Tarahumara baskets available at the Sierra Madre Trading Company

"If pottery is inorganic, and I am not altogether sure that is the right way to think of it, then basketry is most certainly organic. Nearly every Tarahumara woman, and many of the men, knows how to make baskets using the leaves of beargrass or of palm trees (found in the barrancas). Some basket makers even use pine needles.

On all our trips into the Sierra Tarahumara we have seen basket makers at work. It is something that can be done when one is sitting down to tend the flocks. It can be done at home in between other chores, the materials set aside to be picked up again when it is convenient.

Like Tarahumara pottery, their basketry is the essence of simplicity. There are no decorations woven in; the beauty lies in the form and in the sense of utility conveyed.

All Tarahumara baskets are plaited. Both the lidless guari basket and the lid-covered petacas, like the petate (a mat), are twill paited. Most are single weave, but in the barrancas and in parts of eastern Tarahumara country baskets are made in a double weave, especially the petacas." (page 91)

I have been working with handicrafts from around the world for over 20 years now. My entry into a new culture often comes through the craft connection. I see something, it captures my eye, I look at the technique, the materials used, and soon I want to know more about who made it. Now, after all these years, I can say with certainty, "I know a little about a lot!" Each culture would take a lifetime of study to even begin to understand the relationships between the people and their connection to nature, religion, each other and us, the outsiders. Learning about the Tarahumara was my first real exposure to all the other indigenous cultures who live in Mexico. Each is fascinating to me and if I could, I would have married my interest in the handicrafts to anthropology, roaming around and documenting people and their crafts. (A little jealousy here of some National Geographic assignments?)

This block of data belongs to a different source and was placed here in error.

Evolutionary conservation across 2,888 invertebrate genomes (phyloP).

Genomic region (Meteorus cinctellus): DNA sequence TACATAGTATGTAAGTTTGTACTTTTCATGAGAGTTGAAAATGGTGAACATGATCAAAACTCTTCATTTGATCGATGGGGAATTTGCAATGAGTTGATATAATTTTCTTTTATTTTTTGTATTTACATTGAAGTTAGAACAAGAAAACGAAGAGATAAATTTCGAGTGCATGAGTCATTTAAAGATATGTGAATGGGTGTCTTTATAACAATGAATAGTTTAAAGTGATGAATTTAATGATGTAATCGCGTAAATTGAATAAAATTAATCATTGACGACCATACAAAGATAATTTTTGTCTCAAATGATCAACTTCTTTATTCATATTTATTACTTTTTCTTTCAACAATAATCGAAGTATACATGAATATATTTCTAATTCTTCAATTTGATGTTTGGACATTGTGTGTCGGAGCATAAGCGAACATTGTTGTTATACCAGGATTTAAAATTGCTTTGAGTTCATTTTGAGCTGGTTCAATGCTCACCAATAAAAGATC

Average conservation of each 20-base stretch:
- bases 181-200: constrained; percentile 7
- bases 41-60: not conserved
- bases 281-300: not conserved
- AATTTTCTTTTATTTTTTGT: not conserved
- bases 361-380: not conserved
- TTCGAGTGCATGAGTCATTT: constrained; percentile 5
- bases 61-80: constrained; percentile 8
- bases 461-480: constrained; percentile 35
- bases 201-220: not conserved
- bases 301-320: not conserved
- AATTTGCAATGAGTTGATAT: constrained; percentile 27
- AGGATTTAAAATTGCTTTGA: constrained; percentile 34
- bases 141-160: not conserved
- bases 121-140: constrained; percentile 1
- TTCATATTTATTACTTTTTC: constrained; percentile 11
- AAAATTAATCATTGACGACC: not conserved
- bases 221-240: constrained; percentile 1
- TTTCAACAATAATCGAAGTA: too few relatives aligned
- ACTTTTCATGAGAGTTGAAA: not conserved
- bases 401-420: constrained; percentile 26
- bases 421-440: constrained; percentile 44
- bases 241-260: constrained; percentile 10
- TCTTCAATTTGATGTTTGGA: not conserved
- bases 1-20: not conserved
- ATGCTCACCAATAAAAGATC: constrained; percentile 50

Over 100 years ago, Carl Lumholtz lived this dream out. Hired by the American Museum of Natural History to explore the Sierra Madre in Mexico, Lumholz spent several years with several indigenous groups, including the Tarahumara. He collected samples of handicrafts, native plants, took hundreds of photos, and made illustrations of what he saw. He documented his experiences in two volumes called "Unknown Mexico" (see slideshow at the end of this post) which remain to this date authoritative in the depth and scope of information gathered. The books have over 300 photos plus 91 drawings and is a fascinating read. Much of it seems current and even back then, Lumholtz urged:

"When we thus consider the reciprocal influence conquerors and conquered exert upon each other- furthermore, the ever-growing expansion of commerce into the farthest corners of the globe- and finally the rapid development of means of communication in a degree that we probably can but faintly realise, we are able to perceive how nations and tribes, whether they want to or not, will be stibulated to gradual progess, on lines and by methods that in the natural evolution of things become general. A certain difference in men will always remain, dependent on environment, but surely the general trend of human destiny is toward unity. Civilised mankind is already beginning to have a social and aesthetic solidarity. ... If the Louvre, with its priceless art treasures, should burn, cultivated people of every nation would feel the loss as if it were their own. Undoubtedly this feeling of unity will grow immensely as the centuries pass by. The backward races have much to learn from us, but we have also much to learn from them- not only new art designs, but certain moral qualities. Hypocrisy will be done away with as civilization advances, and the world will be the better for it.